While we discussed how we might adapt the framework for different fields, there was never any suggestion that the framework would not be useful in any specific field. Rather, there was a lot of common ground across fields. Participants described cross-field work as a pleasure, reflecting a new way of working without disciplinary boundaries, engendering optimism. We felt reassured that we all speak the same broad language, and that the principles of evidence-informed decision making (and thus the framework that we developed) apply across all fields. To date, the project website includes field-specific enhancements for 8 of the 14 fields involved in the development of the framework (www.thatsaclaim.org).
Finally, there was a shared recognition that the framework is not an endpoint for any of our fields. Implementation of decisions is an essential aspect of informed choices, and is often lacking, whether we are discussing implementation of individual or policy choices. Policy choices in any field require implementation.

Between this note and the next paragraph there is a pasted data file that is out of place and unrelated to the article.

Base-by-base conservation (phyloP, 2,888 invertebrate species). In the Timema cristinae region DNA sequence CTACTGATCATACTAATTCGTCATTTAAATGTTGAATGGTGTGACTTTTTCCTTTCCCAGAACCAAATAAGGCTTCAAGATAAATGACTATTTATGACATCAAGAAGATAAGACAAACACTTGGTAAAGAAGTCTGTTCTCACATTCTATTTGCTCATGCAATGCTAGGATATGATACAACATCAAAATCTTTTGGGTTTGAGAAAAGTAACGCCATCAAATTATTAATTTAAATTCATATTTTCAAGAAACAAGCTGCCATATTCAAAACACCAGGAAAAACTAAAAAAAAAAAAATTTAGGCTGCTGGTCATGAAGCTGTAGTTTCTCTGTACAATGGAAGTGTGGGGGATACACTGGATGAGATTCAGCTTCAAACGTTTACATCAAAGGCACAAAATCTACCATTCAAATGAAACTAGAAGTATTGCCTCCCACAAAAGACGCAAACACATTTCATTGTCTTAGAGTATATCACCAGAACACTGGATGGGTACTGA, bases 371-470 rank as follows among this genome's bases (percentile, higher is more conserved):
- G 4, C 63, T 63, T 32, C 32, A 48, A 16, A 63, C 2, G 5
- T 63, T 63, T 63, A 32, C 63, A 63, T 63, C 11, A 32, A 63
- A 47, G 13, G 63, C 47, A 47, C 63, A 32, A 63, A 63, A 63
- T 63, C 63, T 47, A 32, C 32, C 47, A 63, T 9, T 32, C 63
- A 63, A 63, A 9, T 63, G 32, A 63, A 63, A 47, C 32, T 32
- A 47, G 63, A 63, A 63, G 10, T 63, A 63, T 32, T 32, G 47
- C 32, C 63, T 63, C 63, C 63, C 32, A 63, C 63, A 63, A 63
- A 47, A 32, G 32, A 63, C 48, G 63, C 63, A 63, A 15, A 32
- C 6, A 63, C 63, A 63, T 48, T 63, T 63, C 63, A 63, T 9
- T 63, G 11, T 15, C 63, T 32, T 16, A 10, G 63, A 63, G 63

Cross-field, interdisciplinary approaches are possible, and the learning from them is hard to overestimate. With COVID-19 dominating many current policy debates, and the proliferation of related research requiring synthesis, there are calls for disciplinary breadth (Stewart et al., 2020; WHO, 2020b). The lessons from our work are highly relevant for anyone convening these forums. Agencies that aim to tackle other global priorities, from climate change to Black Lives Matter, all require cross-field engagement. We hope that in sharing our experiences, we can contribute a little to these engagements.
An increasing number of organisations and initiatives support the use of evidence in decision making, as well as seeking to address misinformation about claims. Fact-checking organisations, such as Africa Check, Ask for Evidence and iHealthFacts, are on the rise around the world. The potential to apply, reflect and collectively learn from cross-field engagements is considerable, and increasing in importance.
We know of many other cases in which agreement has been more difficult to achieve. In 2003, the International Campaign to Revitalise Academic Medicine (ICRAM), led by an interdisciplinary working party, accepted the challenge of reinventing academic medicine, but found the task too difficult (ICRAM, 2004). Some within the group suggested that they had not understood the problem (Clark, 2005). Relative to ICRAM, our focus was much more specific, and we began with the common ground of evidence synthesis in supporting decision making.